In the lecture, we used the `eig`

function to compute pagerank. Since this is unsuitable for large graphs, we pursue an alternate idea, also from the lecture: the pagerank vector, being the eigenvector of the dominant eigenvalue of a positive stochastic matrix, is the limit of the sequence
$$
x, \quad (P^t) x, \quad (P^t)^2 x, \quad (P^t)^3x, \quad \ldots,
$$
which we can computationally approach. This is an instance of the *power method,* a topic well studied in numerical analysis. This method only needs to *apply* the matrix $P^t$ repeatedly (and has no need for other operations found in general eigensolvers that carry more memory overhead). This exercise shows you the practical problems with using a general eigensolver as the graph size increases and asks you to implement the power method to be able to solve on large graphs.

**Task 1:** Compute the stationary distribution of the Markov chain from Gambler's ruin with $p = 0.4, N = 10$. (Do this task with `eig`

.) Do you get more than one stationary distribution?

**Task 2:** Consider the adjacency matrix (independent of $p$) of the random walk and introduce a restart probability. Using it, compute the pagerank for all states of the Markov chain with $N = 10$ and restart probabilities $r=0.1, 0.01, 10^{-3},$ and $10^{-4}.$

**Task 3:** Compute the pagerank of the ruin state for $r=0.1, N=1000$. How much farther can you go increasing $N$ in your computing environment, while continuing to use `eig`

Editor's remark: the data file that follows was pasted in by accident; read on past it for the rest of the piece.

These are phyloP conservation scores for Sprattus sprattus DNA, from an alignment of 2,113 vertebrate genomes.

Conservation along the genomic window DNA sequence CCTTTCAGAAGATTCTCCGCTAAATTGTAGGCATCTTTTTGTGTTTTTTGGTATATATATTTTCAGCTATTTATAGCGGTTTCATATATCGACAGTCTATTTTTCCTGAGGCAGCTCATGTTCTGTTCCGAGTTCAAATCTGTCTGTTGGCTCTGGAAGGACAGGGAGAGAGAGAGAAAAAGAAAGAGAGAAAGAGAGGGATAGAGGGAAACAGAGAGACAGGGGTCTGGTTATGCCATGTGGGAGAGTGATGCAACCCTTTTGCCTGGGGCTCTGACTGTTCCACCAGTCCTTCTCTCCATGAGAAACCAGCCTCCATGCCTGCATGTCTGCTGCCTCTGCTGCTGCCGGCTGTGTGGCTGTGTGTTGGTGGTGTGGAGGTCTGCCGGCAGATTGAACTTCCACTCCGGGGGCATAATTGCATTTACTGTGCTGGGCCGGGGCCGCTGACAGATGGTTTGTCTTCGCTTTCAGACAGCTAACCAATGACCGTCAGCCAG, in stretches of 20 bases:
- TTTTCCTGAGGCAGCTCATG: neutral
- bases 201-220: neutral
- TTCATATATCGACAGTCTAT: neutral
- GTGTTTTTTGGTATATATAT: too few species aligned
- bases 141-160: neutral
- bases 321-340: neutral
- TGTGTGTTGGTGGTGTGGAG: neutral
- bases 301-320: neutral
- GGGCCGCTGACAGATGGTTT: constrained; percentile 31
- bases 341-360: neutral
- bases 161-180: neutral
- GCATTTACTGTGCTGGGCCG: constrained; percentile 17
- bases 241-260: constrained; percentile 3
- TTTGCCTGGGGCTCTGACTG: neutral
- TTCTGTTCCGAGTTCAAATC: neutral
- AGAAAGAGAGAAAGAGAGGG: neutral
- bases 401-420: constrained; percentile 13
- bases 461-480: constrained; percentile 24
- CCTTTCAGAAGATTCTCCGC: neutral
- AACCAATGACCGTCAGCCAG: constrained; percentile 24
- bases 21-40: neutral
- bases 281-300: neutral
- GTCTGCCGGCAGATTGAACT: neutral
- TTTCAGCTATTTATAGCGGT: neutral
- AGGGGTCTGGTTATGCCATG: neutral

?

**Task 4:** Implement the power method for a positive stochastic matrix $P$ as a python function, with the inputs indicated below.

```
def powerP(x, aPt, r=0.1, maxn=1000, tol=1e-10):
""" Apply power iterations to a positive stochastic matrix P.
INPUTS:
- x: initial probability distribution for the power method,
- aPt: function that returns P.T @ x given x
- r: restart probability,
- maxn: apply at most 'maxn' power iterations
- tol: quit if successive iterations differ by less than 'tol'.
OUTPUT: Vector of pageranks if converged. """
```

This function should start with a random initial probability distribution $x$ and compute $(P^t)^n x$ for increasing $n$ until $\| (P^t)^n x - (P^t)^{n-1} x \|$ becomes smaller than a given input tolerance. To save memory and flops, you should *not create the transition matrix $P$ in memory*, rather, you should make a *function* that applies $P^t$ to a vector, and pass that function as one of the arguments `aPt`

to the `powerP`

function.

Apply your function to compute the pagerank of the ruin state for $r=0.1, N=100000$.